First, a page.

سیاست های پولی در مدل جدید کینزی: درخواست برای منطقه یورو
|کد مقاله||سال انتشار||مقاله انگلیسی||ترجمه فارسی||تعداد کلمات|
|26239||2007||24 صفحه PDF||سفارش دهید||محاسبه نشده|
Publisher : Elsevier - Science Direct (الزویر - ساینس دایرکت)
Journal : Journal of Policy Modeling, Volume 29, Issue 6, November–December 2007, Pages 879–902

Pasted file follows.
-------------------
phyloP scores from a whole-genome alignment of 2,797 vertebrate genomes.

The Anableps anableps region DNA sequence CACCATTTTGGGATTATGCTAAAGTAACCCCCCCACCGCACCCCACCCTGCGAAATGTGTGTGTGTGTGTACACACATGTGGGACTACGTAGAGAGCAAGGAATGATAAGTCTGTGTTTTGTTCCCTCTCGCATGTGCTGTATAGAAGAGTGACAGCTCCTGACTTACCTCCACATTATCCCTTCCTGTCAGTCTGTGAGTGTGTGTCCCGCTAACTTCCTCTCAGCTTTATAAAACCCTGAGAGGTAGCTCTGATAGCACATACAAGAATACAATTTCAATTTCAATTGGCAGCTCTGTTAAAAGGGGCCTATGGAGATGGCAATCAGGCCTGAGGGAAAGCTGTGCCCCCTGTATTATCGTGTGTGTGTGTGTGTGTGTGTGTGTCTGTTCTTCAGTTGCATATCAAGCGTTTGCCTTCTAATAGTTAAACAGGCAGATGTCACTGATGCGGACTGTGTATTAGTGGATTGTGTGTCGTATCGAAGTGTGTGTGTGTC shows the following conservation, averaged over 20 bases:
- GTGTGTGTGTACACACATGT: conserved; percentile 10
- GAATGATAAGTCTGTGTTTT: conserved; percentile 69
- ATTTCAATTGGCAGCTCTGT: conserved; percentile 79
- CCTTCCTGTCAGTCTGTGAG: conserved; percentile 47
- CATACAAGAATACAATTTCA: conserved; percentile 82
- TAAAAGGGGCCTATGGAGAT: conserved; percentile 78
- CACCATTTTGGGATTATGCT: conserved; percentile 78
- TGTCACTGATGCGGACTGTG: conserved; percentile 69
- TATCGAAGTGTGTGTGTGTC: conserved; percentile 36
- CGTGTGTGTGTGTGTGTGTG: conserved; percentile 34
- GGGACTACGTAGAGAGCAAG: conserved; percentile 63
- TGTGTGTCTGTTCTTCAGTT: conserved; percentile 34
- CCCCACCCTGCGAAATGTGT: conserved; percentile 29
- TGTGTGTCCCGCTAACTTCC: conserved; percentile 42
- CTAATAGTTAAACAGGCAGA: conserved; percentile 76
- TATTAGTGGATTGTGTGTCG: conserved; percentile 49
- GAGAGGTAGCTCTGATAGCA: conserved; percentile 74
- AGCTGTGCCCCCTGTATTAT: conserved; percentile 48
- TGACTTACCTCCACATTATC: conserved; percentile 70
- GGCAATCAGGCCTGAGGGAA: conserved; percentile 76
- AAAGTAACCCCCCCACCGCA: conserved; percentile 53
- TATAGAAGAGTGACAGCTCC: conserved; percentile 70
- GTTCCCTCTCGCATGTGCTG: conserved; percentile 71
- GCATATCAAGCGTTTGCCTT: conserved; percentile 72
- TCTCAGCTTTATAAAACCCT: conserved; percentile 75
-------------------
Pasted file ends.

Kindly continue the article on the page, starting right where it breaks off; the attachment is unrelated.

This paper analyzes monetary policy in a stylized New-Keynesian model. A number of issues are focused upon: (i) optimal monetary policy under commitment or discretion versus ad-hoc monetary policy based on simple rules, (ii) the effects of fiscal policies and foreign variables on monetary policy, (iii) the effects of fiscal deficit and interest rate smoothing objectives and the role of forward-backward linkages in the model. The model is estimated for the Euro Area. Using simulations of the estimated model, it is analyzed how these aspects might affect monetary policy of the ECB and macroeconomic fluctuations in the Euro Area.